EGU General Assembly 2022
© Author(s) 2022. This work is distributed under
the Creative Commons Attribution 4.0 License.

The Kuroshio Current at the Last Glacial Maximum and implications for coral palaeobiogeography

Noam Vogt-Vincent1,2 and Satoshi Mitarai2
Noam Vogt-Vincent and Satoshi Mitarai
  • 1Department of Earth Sciences, University of Oxford, United Kingdom
  • 2Marine Biophysics Unit, Okinawa Institute of Science and Technology, Japan

The Kuroshio Current is the western boundary current of the North Pacific Subtropical Gyre and flows through the East China Sea, entering through a relatively narrow, 800m-deep sill (the Yonaguni Depression). The warm surface waters associated with the Kuroshio support habitable conditions in the East China Sea for some of the world’s most northerly warm-water coral reefs. However, it has been suggested that sea-level fall at the LGM, with a possible further contribution from tectonics, obstructed the glacial Yonaguni Depression and diverted the Kuroshio to the east of the Ryukyu Arc.

Using a set of 2km-resolution dynamically downscaled ocean simulations with LGM boundary conditions from four PMIP3 contributions, we present regional state estimates for the glacial East China Sea which are both physically consistent, and compatible with sea-surface temperature proxy compilations. We find that, whilst the Kuroshio Current transport in the East China Sea is slightly reduced at the LGM, its path is relatively unchanged, with limited sensitivity to glacioeustatic sea-level change, glacial-interglacial changes in climate, and tectonic shoaling of the Yonaguni Depression. Simulations with the best model-proxy agreement predict only minor changes in the zone of habitability for warm-water coral reefs in the glacial East China Sea. Strong surface currents associated with the glacial Kuroshio may have maintained or even improved long-distance coral larval dispersal along the Ryukyu Arc, suggesting that conditions may have enabled coral reefs in this region to remain widespread throughout the last glacial. These findings are supported by seismic evidence for glacial coral reefs in the northern East China Sea. Further field studies are needed to investigate whether this is genuinely the case, and to provide additional constraints on how the coral reef front responds to long-term environmental change.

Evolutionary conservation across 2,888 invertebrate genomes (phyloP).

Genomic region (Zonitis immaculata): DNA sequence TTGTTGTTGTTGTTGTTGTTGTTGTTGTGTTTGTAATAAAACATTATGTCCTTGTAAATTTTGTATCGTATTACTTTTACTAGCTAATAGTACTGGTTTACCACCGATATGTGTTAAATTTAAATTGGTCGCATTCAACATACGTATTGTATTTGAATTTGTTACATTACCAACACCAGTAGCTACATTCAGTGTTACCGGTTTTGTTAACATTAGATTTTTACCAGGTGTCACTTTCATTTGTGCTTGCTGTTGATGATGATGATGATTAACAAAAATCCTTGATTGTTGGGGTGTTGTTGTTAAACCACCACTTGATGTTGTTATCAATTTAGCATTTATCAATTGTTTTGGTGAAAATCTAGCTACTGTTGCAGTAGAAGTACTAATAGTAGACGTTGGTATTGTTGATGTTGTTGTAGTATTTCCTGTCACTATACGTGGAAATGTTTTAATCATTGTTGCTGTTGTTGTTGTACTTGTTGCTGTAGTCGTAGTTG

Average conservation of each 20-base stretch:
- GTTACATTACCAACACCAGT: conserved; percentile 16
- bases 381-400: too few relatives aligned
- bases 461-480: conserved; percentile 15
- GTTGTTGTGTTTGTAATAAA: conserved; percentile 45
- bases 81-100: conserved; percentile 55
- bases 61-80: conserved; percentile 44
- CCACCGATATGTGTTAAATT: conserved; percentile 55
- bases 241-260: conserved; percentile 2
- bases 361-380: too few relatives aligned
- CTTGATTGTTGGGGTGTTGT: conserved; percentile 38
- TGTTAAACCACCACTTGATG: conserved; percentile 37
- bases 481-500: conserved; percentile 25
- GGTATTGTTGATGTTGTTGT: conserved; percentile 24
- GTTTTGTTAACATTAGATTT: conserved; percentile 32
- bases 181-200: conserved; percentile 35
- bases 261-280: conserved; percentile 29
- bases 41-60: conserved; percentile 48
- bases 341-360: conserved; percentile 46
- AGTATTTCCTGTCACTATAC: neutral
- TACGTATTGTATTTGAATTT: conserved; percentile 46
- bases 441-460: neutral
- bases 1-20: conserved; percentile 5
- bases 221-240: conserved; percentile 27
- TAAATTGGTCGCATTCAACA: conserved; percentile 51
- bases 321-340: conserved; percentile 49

How to cite: Vogt-Vincent, N. and Mitarai, S.: The Kuroshio Current at the Last Glacial Maximum and implications for coral palaeobiogeography, EGU General Assembly 2022, Vienna, Austria, 23–27 May 2022, EGU22-10696,, 2022.

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